Effect of Aging and 5-Fluorouracil Treatment on Bone Marrow Stem Cell Dynamics


Lifelong homeostasis of bone marrow is maintained by the resident stem cells that include the quiescent very small embryonic-like stem cells (VSELs) and lineage restricted, tissue committed ‘progenitors’ hematopoietic stem cells (HSCs). Niche providing mesenchymal stromal cells (MSCs) regulate the function of VSELs/HSCs by providing crucial paracrine support. Any dysfunction of stem cells and/or their niche leads to disease state. The stem cells biology gets affected with age leading to a myeloid bias in differentiation of HSCs and increased incidence of myeloid leukemia. Present study was undertaken to enumerate VSELs, HSCs and MSCs and evaluate their response on D4 and D10 after chemotherapy with 5-Fluorouracil (5-FU) in young and aged mouse bone marrow. Stem cells were activated in response to 5-FU induced stress in an attempt to restore homeostasis. Although absolute numbers of VSELs and HSCs did not differ much between young and aged mice, their tendency to proliferate was higher on D4 in aged mice. However, ability to revert back to basal numbers and their differentiation was affected on D10 in aged marrow. Stem cells from aged bone marrow showed greater ability to form CFUs on D10 after 5-FU treatment. CD44 positive aged MSCs also showed increased proliferation on D10. Transplanting MSCs from young mice in 5-FU treated aged marrow helped improve hematopoiesis. The results suggest that no significant intrinsic changes occur as proliferative ability of stem cells remains unaffected but the niche gets affected with age leading to excessive self-renewal and compromised differentiation. This may explain increased incidence of leukemia with age.

This is a preview of subscription content, log in to check access.

Fig. 1
Fig. 2
Fig. 3
Fig. 4
Fig. 5
Fig. 6
Fig. 7
Fig. 8


  1. 1.

    Bhartiya, D., Patel, H., Ganguly, R., Shaikh, A., Shukla, Y., Sharma, D., & Singh, P. (2018). Novel insights into adult and cancer stem cell biology. Stem Cells and Development, 27(22), 1527–1539.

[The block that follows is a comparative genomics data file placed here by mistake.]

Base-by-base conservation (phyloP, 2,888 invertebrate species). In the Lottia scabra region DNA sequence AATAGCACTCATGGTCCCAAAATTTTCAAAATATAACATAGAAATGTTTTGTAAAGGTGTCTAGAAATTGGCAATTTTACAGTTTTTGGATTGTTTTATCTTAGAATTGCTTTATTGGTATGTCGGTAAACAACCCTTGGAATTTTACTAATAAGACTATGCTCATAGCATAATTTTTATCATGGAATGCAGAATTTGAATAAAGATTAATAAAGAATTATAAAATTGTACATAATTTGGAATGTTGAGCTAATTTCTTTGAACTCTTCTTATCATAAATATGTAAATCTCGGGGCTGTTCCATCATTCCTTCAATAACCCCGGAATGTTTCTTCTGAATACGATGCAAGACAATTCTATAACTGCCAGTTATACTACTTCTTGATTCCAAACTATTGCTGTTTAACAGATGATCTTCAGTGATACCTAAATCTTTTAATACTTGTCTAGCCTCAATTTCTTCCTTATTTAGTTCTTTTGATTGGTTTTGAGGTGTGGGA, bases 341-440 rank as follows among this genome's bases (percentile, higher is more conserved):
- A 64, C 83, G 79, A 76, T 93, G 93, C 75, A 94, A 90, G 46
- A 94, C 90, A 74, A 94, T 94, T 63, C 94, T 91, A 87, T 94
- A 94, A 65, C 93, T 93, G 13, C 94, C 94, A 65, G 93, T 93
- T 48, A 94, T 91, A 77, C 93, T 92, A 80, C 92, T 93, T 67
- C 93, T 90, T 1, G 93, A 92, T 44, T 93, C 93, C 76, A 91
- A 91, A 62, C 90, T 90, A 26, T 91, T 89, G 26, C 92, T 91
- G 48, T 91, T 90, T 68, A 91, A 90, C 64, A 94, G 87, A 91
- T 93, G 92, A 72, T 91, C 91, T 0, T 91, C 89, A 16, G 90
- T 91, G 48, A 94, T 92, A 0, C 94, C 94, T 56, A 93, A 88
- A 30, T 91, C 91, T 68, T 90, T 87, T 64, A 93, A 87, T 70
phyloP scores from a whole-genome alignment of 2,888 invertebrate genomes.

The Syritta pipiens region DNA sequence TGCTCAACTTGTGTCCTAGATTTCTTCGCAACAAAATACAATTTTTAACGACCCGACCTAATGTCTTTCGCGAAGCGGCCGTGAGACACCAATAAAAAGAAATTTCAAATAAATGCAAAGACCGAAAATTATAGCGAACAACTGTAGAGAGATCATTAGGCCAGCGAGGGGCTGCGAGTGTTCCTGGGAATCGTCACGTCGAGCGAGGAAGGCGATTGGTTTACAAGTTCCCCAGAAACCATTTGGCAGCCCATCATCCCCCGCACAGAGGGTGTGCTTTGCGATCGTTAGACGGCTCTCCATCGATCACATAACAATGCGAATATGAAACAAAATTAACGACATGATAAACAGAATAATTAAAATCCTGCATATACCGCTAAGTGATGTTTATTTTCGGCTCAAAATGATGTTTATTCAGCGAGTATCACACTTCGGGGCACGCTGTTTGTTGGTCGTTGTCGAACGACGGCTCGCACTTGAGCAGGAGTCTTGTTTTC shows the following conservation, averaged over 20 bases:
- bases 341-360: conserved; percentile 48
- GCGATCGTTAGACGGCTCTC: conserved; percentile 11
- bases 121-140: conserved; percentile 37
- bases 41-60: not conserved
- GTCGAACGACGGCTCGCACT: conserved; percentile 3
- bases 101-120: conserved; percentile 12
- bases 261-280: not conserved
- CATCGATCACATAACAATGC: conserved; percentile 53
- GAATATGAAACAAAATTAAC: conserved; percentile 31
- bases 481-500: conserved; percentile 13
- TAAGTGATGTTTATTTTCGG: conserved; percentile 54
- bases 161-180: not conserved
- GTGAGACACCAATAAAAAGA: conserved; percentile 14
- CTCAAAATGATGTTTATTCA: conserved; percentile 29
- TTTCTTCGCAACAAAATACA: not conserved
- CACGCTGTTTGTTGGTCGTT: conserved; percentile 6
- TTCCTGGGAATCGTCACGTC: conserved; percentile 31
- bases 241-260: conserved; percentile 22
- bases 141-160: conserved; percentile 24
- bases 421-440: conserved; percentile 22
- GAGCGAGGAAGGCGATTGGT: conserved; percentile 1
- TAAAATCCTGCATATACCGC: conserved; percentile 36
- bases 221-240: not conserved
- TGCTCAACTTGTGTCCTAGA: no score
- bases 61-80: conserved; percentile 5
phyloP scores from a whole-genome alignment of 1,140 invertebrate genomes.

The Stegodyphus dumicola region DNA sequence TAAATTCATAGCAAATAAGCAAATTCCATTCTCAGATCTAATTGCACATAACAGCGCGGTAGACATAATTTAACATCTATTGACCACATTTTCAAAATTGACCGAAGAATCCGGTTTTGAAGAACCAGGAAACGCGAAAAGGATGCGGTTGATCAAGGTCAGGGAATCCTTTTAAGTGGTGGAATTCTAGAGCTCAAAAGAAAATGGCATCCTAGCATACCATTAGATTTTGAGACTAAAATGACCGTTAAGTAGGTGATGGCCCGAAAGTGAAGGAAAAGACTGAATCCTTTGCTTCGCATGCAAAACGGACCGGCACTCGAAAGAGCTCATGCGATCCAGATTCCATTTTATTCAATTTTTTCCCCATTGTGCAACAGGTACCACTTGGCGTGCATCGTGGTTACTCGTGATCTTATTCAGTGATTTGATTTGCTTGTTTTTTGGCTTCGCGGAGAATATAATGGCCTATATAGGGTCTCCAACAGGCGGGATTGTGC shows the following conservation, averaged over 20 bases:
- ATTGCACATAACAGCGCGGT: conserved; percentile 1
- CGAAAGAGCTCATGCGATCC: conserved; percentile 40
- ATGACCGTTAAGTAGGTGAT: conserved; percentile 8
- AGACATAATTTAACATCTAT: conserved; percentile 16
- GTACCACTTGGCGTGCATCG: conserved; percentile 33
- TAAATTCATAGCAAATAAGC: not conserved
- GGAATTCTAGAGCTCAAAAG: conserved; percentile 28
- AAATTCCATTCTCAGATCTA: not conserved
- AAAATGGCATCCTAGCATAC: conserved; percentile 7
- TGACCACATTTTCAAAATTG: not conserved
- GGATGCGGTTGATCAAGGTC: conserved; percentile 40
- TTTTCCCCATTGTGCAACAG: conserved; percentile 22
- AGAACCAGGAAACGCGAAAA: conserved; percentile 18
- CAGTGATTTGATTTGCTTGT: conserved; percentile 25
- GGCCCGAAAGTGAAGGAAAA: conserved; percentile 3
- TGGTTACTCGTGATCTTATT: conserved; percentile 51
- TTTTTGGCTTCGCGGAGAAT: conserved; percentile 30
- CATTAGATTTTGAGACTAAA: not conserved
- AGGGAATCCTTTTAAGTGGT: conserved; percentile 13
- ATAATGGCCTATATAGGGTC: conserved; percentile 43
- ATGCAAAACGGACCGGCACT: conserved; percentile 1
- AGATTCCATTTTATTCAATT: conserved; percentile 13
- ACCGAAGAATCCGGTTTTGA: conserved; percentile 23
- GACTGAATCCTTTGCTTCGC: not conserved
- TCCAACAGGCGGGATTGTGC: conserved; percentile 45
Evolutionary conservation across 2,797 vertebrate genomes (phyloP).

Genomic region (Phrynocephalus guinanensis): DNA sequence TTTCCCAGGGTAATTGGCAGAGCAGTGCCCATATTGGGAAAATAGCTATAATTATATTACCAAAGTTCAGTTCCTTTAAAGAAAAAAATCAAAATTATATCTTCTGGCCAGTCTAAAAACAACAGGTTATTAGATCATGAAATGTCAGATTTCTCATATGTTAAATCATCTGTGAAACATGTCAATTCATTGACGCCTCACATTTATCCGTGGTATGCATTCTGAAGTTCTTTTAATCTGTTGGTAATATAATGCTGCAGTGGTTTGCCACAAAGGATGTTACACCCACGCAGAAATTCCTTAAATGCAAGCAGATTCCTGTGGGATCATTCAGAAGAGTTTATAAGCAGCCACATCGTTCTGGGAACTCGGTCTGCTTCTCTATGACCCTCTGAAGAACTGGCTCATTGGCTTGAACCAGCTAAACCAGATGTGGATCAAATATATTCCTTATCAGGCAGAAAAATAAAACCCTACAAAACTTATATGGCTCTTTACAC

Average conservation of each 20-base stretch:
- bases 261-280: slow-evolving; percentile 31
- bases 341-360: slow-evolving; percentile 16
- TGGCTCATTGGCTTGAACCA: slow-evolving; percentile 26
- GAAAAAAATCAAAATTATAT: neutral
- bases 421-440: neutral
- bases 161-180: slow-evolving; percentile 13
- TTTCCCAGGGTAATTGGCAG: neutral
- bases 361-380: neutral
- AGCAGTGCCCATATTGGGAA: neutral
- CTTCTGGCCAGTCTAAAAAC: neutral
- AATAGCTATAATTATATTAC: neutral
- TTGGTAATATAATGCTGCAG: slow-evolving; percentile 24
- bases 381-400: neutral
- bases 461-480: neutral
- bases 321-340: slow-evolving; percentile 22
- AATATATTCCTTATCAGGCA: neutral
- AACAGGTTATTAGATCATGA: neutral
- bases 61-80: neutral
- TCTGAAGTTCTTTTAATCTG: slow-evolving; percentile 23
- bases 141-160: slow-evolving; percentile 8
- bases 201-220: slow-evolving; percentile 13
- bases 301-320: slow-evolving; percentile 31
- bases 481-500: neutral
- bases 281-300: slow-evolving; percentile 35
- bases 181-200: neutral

Article  Google Scholar 

  2. 2.

    Konieczny, J., & Arranz, L. (2018). Updates on old and weary Haematopoiesis. International Journal of Molecular Sciences, 19(9), E2567.

    Article  Google Scholar 

  3. 3.

    Gustafsson, K., & Scadden, D. T. (2017). Written in bone: Young bone makes young blood. The EMBO Journal, 36(7), 831–833.

    CAS  Article  Google Scholar 

  4. 4.

    Pearce, D. J., Anjos-Afonso, F., Ridler, C. M., Eddaoudi, A., & Bonnet, D. (2007). Age-dependent increase in side population distribution within hematopoiesis: Implications for our understanding of the mechanism of aging. Stem Cells, 25, 828–835.

    CAS  Article  Google Scholar 

  5. 5.

    Rossi, D. J., Bryder, D., Zahn, J. M., Ahlenius, H., Sonu, R., Wagers, A. J., & Weissman, I. L. (2005). Cell intrinsic alterations underlie hematopoietic stem cell aging. Proceedings of the National Academy of Sciences of the United States of America, 102(26), 9194–9199.

    CAS  Article  Google Scholar 

  6. 6.

    Sudo, K., Ema, H., Morita, Y., & Nakauchi, H. (2000). Age associated characteristics of murine hematopoietic stem cells. The Journal of Experimental Medicine, 192(9), 1273–1280.

    CAS  Article  Google Scholar 

  7. 7.

    Ho, Y. H., & Méndez-Ferrer, S. (2020). Microenvironmental contributions to hematopoietic stem cell aging. Haematologica, 105(1), 38–46.

    Article  Google Scholar 

  8. 8.

    Chambers, S. M., Shaw, C. A., Gatza, C., Fisk, C. J., Donehower, L. A., & Goodell, M. A. (2007). Aging hematopoietic stem cells decline in function and exhibit epigenetic dysregulation. PLoS Biology, 5, e201.